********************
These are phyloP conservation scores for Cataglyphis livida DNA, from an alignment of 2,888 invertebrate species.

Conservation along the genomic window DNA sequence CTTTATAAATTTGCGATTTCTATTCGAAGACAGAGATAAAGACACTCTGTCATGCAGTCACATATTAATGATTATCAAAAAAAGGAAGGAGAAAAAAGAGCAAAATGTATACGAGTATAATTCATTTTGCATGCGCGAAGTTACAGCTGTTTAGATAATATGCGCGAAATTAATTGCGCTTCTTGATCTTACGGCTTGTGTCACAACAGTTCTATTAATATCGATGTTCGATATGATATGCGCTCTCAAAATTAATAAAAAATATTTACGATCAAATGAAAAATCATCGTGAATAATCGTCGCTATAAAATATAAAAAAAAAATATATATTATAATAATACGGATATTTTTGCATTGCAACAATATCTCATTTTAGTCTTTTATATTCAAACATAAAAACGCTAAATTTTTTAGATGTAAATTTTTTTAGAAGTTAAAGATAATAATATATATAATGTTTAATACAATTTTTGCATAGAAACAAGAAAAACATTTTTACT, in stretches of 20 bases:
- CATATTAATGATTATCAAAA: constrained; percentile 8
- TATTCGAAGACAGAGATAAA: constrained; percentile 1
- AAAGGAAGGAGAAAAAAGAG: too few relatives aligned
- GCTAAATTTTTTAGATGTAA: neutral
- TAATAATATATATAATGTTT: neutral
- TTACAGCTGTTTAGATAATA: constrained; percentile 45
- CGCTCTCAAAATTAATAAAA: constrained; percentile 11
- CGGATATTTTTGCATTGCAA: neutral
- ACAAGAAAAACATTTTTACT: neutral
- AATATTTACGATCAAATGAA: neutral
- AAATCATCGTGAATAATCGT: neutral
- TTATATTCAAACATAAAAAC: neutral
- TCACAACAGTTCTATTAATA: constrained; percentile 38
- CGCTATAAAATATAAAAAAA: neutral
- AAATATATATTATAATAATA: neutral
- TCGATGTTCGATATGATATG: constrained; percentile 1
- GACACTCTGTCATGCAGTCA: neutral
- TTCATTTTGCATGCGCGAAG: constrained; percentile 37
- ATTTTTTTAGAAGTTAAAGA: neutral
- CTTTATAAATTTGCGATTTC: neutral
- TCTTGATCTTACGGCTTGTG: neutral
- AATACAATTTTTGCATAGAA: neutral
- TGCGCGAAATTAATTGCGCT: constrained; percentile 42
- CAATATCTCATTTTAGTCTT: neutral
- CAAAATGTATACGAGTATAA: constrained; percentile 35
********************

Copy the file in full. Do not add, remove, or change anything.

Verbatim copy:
These are phyloP conservation scores for Cataglyphis livida DNA, from an alignment of 2,888 invertebrate species.

Conservation along the genomic window DNA sequence CTTTATAAATTTGCGATTTCTATTCGAAGACAGAGATAAAGACACTCTGTCATGCAGTCACATATTAATGATTATCAAAAAAAGGAAGGAGAAAAAAGAGCAAAATGTATACGAGTATAATTCATTTTGCATGCGCGAAGTTACAGCTGTTTAGATAATATGCGCGAAATTAATTGCGCTTCTTGATCTTACGGCTTGTGTCACAACAGTTCTATTAATATCGATGTTCGATATGATATGCGCTCTCAAAATTAATAAAAAATATTTACGATCAAATGAAAAATCATCGTGAATAATCGTCGCTATAAAATATAAAAAAAAAATATATATTATAATAATACGGATATTTTTGCATTGCAACAATATCTCATTTTAGTCTTTTATATTCAAACATAAAAACGCTAAATTTTTTAGATGTAAATTTTTTTAGAAGTTAAAGATAATAATATATATAATGTTTAATACAATTTTTGCATAGAAACAAGAAAAACATTTTTACT, in stretches of 20 bases:
- CATATTAATGATTATCAAAA: constrained; percentile 8
- TATTCGAAGACAGAGATAAA: constrained; percentile 1
- AAAGGAAGGAGAAAAAAGAG: too few relatives aligned
- GCTAAATTTTTTAGATGTAA: neutral
- TAATAATATATATAATGTTT: neutral
- TTACAGCTGTTTAGATAATA: constrained; percentile 45
- CGCTCTCAAAATTAATAAAA: constrained; percentile 11
- CGGATATTTTTGCATTGCAA: neutral
- ACAAGAAAAACATTTTTACT: neutral
- AATATTTACGATCAAATGAA: neutral
- AAATCATCGTGAATAATCGT: neutral
- TTATATTCAAACATAAAAAC: neutral
- TCACAACAGTTCTATTAATA: constrained; percentile 38
- CGCTATAAAATATAAAAAAA: neutral
- AAATATATATTATAATAATA: neutral
- TCGATGTTCGATATGATATG: constrained; percentile 1
- GACACTCTGTCATGCAGTCA: neutral
- TTCATTTTGCATGCGCGAAG: constrained; percentile 37
- ATTTTTTTAGAAGTTAAAGA: neutral
- CTTTATAAATTTGCGATTTC: neutral
- TCTTGATCTTACGGCTTGTG: neutral
- AATACAATTTTTGCATAGAA: neutral
- TGCGCGAAATTAATTGCGCT: constrained; percentile 42
- CAATATCTCATTTTAGTCTT: neutral
- CAAAATGTATACGAGTATAA: constrained; percentile 35